The silence is deafening. I don’t dare close my eyes – what if he hits me with the umbrella? Or maybe he has a gun! I don’t take my eyes off of him. At least – I think it is he. This fellow looks like him. But he’s looking back at me. His face is softening. His eyes are getting bright. The edges are crinkling into little attractive wrinkle lines. He is…GOD BE PRAISED!…smiling! He leans forward, his presence suddenly an inviting bonfire on the shore of the impossibly cold ice pond we’ve been skating on together for hours. Is he opening his smiling mouth? Is he speaking to me? Is that his voice? He sounds warm and jolly…and human! “When an Old Salt retires, he ties an anchor around his ankle and throws it as far inland as he can – and wherever that anchor lands is home. And my anchor landed in Omaha.” “That’s it!” I scream. “What’s it,” he says…starting to look and sound like The Admiral again. “The Old Salt! That’s the guy you have to be in this case!” I crow. “How are we going to pull that off?” asks David. “I like The Old Salt – but how do we get him on the stand? How do we get The Admiral to be The Old Salt and not The Admiral?”
“The Tasks – Making It Stick”
The question David asks is the final and most important part of the process:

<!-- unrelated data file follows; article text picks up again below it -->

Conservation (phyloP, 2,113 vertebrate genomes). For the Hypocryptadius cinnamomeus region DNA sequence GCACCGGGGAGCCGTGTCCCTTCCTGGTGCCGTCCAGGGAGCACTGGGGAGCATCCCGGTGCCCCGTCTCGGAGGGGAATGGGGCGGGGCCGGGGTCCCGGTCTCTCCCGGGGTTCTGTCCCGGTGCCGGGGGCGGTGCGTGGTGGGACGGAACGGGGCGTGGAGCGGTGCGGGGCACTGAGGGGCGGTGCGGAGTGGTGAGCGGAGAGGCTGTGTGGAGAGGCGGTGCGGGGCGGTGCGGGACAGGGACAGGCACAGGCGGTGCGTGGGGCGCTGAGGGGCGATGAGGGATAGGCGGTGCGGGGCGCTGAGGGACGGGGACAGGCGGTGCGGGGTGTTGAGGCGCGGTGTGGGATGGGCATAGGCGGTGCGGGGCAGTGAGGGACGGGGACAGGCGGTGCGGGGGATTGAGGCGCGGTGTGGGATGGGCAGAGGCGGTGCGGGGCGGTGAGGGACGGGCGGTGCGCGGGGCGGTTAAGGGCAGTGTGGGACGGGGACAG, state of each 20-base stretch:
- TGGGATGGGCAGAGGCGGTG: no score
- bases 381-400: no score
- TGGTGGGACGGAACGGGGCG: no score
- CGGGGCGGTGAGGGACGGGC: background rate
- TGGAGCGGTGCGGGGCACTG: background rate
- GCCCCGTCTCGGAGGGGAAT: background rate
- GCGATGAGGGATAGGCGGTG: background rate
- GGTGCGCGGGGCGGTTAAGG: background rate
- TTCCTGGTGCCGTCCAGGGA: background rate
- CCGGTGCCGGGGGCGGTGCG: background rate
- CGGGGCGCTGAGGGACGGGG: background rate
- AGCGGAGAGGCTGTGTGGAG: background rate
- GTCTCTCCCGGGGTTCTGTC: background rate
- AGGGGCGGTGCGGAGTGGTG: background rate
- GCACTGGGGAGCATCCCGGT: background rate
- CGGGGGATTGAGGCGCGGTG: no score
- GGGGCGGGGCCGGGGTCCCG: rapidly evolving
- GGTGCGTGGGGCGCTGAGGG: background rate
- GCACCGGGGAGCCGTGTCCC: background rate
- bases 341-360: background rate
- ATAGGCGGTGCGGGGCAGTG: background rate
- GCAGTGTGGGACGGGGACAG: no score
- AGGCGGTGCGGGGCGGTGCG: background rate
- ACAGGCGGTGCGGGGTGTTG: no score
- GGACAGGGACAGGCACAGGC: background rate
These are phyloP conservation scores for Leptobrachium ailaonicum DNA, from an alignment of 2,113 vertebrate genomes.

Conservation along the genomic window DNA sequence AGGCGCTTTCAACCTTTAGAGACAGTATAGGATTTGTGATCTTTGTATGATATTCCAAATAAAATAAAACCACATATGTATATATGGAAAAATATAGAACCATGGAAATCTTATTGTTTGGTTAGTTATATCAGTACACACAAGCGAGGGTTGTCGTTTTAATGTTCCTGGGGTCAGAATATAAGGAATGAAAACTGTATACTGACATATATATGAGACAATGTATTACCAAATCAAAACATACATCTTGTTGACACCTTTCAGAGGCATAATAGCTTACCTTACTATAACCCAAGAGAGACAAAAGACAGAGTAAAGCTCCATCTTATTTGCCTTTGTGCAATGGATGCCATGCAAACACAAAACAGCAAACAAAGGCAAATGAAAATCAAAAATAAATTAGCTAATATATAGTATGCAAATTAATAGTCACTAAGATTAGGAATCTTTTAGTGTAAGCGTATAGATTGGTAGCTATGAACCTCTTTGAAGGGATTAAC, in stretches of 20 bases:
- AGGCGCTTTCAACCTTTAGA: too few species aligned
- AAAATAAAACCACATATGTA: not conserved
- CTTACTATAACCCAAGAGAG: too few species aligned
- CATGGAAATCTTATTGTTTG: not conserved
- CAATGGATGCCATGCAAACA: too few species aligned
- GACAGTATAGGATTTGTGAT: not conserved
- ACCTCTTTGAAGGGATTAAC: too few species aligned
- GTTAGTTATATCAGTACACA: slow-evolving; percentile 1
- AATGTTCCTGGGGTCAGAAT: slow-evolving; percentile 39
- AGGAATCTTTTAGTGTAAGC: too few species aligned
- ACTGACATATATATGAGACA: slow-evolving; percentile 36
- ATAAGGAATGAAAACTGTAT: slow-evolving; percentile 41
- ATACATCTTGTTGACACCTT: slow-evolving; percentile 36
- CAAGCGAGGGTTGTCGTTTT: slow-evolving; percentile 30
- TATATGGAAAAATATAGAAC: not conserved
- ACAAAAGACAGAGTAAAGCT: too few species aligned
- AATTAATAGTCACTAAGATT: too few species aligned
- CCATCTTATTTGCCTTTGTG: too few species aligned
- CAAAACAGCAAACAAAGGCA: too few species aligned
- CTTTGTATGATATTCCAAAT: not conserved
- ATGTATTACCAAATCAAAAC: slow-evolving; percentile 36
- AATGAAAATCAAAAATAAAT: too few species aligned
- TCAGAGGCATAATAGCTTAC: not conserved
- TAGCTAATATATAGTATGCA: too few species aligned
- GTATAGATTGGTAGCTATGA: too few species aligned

- get the witness to use the “right positive” personality and not revert to “impossible” behavior in the deposition, trial, hearing, or ADR setting.
In my experience, this is done best in this fashion:
- turn on the camera
- role play for 10 minutes
- play back and discuss during playback.
You might have noticed that there is a new step that has been added here:
What do I mean, “talk”? This works best when I have turned on the camera and the witness and lawyer are unaware that the camera is “rolling” or “on”. We talk about something light that is in the expertise of the life experience of the witness. By this I mean something that you know this witness knows everything about from life experience. After finding that “right positive” personality you should have a few topics. Remember – nothing is “off topic”. The topic of this “talk” will probably have absolutely nothing to do with the content of the case and testimony.
I have had witnesses “talk” for a few unaware moments about literally hundreds of topics. A few have included:
- how to make babies laugh or sleep
- why living in this city is better than or worse than living in my city (I can never leave Los Angeles – way too many people I help prepare have way too many opinions about it)
- the worst or best parenting moment ever experienced
- the most humiliating or rewarding moment during “the” game in a team sport
- the funniest thing a grandmother ever said
- why riding horses is less dangerous than riding motorcycles
- how to deep fry a turkey
- why gun control is impossible or ridiculous or is good for Europe but not here or needs to happen now
- why Paris or London is the better place to spend a free month